Saturday, December 26, 2015

Sunburn and Eosinophilia

The sun shines after days of pollution haze
In the middle of December, suddenly Delhites felt strong sunlight shining in clear blue skies. The terrible pollution haze faded. And the weather got cooler.

It was time for Anna to spend an hour a day soaking in the sun. It's warmth would remove some of the cold from his bones. It's light would ensure the production and absorption of Vitamin D.

sun burned thigh

Within a couple of days, Anna's legs, mid thigh down, were red. Within 12 hours, the redness had spread and there was a little rash and swelling.  I thought it was a sunburn.  The doctor concurred, but suspected more.

A blood test revealed that Anna has eosinophilia. And a sunburn.

Anna finds it funny.

Anna: "It's just a little photo-sensitivity."

Me:  "Yes, Anna. Your skin has become very sensitive with age. You have got sun burnt."

Anna: "We Indians are born with an ISI mark on our skin colour. 'Permanent. Fast colour guaranteed'. So we shouldn't get sunburned."

Really dad?!

Anna's pills
I explain to Anna: "I have added an additional tablet, 3 times a day, to treat your eosinophilia."

Anna responds with: "I already take 2 dozen pills, 3 more won't make a difference!"

Very mature and stoic, you think.  

I am now preparing for the days when Anna will count the pills he takes. 

He will recognize that there are more pills than the number he remembers. He will either refuse to take his medication or call me in panic fearing that he is being over medicated.

I will have to explain the sunburn and eosinophilia to him again. And I will smile as I tell him that the ISI mark "Permanent. Fast colour guaranteed" does not work.

Sunday, December 20, 2015

The Only Thing I Have Achieved Is To Make You Miserable

Patiently waiting
for breakfast
on a normal day
Anna's still has the throat infection that started just before Diwali. The doctor decided not to give him any medication and advised steam inhalation 2-3 times a day.  We have been doing this religiously.

Then one morning, around 9:30am, I get a desperate call from his attendant saying that Anna is refusing to eat breakfast and have his medication.

I run to his place to find Anna sitting stubbornly away from the dining table. He, like an ostrich with its head in the sand, has his eyes closed, thinking that if he can not see us we are not there.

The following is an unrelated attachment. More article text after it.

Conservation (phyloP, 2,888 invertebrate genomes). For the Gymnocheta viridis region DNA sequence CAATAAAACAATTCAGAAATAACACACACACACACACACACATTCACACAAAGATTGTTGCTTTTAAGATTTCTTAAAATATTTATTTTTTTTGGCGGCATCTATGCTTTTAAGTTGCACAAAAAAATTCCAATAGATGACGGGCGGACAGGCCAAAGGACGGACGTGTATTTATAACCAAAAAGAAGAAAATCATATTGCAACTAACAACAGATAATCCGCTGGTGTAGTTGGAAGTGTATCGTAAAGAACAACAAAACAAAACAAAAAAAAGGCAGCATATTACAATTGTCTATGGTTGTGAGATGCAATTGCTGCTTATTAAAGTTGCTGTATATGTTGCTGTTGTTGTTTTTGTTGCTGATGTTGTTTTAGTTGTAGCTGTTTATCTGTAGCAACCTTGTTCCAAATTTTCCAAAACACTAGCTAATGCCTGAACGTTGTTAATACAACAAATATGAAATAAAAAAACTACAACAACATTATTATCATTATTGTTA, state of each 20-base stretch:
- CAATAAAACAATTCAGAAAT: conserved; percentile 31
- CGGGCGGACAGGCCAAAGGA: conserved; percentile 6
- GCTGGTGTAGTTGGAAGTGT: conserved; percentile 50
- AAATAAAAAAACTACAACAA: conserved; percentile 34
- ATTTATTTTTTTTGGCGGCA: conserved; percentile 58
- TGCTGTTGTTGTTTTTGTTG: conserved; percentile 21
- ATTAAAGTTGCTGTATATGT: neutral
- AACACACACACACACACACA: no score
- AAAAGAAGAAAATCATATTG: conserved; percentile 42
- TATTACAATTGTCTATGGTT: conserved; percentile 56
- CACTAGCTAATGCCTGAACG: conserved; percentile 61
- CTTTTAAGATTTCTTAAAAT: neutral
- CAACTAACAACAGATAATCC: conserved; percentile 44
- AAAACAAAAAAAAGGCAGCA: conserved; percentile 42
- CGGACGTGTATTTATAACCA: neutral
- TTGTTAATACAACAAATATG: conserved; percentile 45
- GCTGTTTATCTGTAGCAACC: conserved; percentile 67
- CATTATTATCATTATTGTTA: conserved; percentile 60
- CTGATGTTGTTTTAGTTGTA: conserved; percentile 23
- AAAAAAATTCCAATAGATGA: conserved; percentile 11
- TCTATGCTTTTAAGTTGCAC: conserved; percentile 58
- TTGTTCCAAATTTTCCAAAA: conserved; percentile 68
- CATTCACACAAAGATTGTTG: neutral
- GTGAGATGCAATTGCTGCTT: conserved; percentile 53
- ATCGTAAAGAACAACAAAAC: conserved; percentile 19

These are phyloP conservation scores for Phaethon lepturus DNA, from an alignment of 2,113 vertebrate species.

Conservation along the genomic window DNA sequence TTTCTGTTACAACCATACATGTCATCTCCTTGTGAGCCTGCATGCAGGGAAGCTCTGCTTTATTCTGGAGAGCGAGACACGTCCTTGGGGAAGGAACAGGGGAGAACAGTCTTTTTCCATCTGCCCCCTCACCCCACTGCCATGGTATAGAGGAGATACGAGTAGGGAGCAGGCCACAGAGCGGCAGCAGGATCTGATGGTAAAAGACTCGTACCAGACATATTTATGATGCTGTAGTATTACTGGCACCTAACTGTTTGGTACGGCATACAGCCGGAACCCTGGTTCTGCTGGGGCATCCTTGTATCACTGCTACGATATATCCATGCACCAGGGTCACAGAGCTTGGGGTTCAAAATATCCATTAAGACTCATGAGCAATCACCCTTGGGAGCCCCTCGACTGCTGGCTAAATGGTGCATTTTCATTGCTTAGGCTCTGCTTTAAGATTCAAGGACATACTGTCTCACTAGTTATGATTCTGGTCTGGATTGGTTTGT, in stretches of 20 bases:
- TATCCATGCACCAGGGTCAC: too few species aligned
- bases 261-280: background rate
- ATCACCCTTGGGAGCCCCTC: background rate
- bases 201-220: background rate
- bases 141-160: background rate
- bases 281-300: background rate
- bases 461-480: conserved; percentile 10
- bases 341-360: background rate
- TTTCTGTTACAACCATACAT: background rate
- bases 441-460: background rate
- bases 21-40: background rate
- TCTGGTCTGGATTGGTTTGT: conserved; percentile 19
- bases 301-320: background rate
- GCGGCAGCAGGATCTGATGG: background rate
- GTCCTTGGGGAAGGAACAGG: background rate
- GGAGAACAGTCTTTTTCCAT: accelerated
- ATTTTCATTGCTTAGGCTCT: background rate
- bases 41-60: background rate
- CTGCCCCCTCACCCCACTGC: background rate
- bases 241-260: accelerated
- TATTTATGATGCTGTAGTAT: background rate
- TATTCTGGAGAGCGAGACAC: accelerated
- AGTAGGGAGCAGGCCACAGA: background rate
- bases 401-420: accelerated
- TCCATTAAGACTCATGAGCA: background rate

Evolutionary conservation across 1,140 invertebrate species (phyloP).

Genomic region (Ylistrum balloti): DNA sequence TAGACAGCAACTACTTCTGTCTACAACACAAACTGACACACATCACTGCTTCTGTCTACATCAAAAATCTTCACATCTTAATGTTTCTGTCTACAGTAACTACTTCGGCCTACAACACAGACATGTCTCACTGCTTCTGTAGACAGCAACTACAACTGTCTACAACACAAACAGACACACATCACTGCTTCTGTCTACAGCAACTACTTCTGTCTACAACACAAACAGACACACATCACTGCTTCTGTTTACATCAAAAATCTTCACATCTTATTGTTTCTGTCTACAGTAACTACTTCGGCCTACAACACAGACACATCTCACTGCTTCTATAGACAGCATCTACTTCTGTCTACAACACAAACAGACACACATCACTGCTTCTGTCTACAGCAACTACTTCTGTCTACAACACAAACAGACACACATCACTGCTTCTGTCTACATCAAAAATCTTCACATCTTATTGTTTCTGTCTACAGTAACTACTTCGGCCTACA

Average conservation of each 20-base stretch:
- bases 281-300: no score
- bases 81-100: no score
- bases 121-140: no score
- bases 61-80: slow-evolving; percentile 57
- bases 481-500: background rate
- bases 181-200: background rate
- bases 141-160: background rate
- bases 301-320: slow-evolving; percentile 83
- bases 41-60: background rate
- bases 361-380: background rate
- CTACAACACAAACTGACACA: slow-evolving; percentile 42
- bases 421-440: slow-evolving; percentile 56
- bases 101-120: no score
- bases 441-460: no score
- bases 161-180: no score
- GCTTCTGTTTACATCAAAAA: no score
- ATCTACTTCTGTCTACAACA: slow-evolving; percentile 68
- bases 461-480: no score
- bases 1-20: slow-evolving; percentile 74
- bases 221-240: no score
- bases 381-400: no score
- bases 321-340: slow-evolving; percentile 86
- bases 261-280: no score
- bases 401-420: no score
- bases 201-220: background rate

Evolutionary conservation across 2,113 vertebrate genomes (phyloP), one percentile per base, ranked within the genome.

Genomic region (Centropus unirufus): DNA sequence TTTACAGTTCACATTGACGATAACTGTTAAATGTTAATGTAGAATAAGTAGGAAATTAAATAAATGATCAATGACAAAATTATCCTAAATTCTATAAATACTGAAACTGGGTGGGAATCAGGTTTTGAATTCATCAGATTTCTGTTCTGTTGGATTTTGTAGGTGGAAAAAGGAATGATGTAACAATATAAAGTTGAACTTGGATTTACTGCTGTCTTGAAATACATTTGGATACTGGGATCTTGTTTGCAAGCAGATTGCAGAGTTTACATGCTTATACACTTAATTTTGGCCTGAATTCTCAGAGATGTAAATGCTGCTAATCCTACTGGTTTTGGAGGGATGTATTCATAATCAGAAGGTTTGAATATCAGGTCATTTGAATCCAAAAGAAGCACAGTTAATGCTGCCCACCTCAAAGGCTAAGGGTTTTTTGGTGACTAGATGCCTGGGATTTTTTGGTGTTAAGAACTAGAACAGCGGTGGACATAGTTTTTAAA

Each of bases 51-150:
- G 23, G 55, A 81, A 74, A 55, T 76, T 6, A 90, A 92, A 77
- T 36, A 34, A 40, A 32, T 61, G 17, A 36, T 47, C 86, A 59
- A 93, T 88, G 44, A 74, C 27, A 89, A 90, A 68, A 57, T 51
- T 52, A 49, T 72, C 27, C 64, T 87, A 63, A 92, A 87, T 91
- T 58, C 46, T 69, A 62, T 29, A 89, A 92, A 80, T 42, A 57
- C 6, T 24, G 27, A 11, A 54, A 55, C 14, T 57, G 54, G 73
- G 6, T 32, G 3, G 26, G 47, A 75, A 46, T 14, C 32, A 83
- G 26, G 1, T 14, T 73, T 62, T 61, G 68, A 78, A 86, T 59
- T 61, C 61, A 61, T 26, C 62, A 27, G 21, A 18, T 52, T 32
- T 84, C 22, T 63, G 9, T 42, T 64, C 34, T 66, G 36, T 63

Me: Anna? What's the problem? Why are you not eating breakfast?   Pause.

Anna: I don't want to eat breakfast.

Me: Anna, you need to eat breakfast so that you can have your medication.   Pause.

Anna: I don't want to have medication.

Pills and Pill Boxes
Having been thru' this conversation chain many times before, I try what has been successful before.

Me: Anna, if you don't want to take all the pills, I can take out just the Carbidopa-Levodopa for you.

Normally this works, as Anna knows that he has to have his critical Parkinson's medication, without which he stiffens up and can not walk. However, this time I get no response much less an affirmative one. He continues to sit like the Buddha.

Me: Anna, you do need to have your Syndopa Plus (the brand name of the Carbidopa-Levodopa formula he uses).

Anna: I don't want to.

Me: Anna you know that having Syndopa is critical. You have to eat something before taking it.

Anna: I've had coffee.

Me: Anna, that was at 7am! You have to have something more substantial.

Then there is a long break. We are at impasse. He won't eat, and I don't know what to say or do.

And then Anna says: If I don't eat and have medicine, I can die faster.

Oh boy! Now what do I do?
I decide to ignore this statement, and talk about food.

Me (trying to tempt him): Anna, shall I make uppitu (upma) for breakfast?

Anna: No. I don't want breakfast.
Anna's jar of Nutella
I run down all the options and get a simple "No" to all of them. No poha. No daliya. No omlette and toast. No dry fruits and oats. No cornflakes and fruit. No sooji. No to everything.

If I wasn't worried and frustrated, I'd be angry at this childishness!!

Then I ask, Anna, will you have a slice of toast with something? Peanut butter? Jam? Chocolate spread?

I hit pay dirt. His eyes open. He looks at me. He says Chocolate spread.

Before he can change his mind, we move him to the dining table, and quickly put Nutella on hot toast. He eats it with glee. After he finishes it, he licks his sticky chocolate-peppered fingers.  And then has his medication.

Me: Anna, will you now have a nap?

Anna: Yes.

Pause.  Long Pause as he slow walks / shuffles to sit on his bed.

Anna: Sangeeta, so all I achieved was to make you miserable.

Yes dad. You did.

And I know you are going to do it again.....

Friday, December 11, 2015

Saving Sethumadhavarao

Thoughts of water and its dangers continue to be top of mind for Anna after the terrible Chennai rains.

But instead of hallucinations, he tells me the story of how he and his brothers saved his 50 year-old maternal uncle, Sethumadhavarao, from drowning in the Bhavani river. Sethumadhavarao was a pigeon-toed, six-fingered teacher who was considered by the family as a prime candidate for diabetes, as his small frame carried over 200 lbs of weight. Most of it on his paunch and bottom.
Map data (c) 2015 Google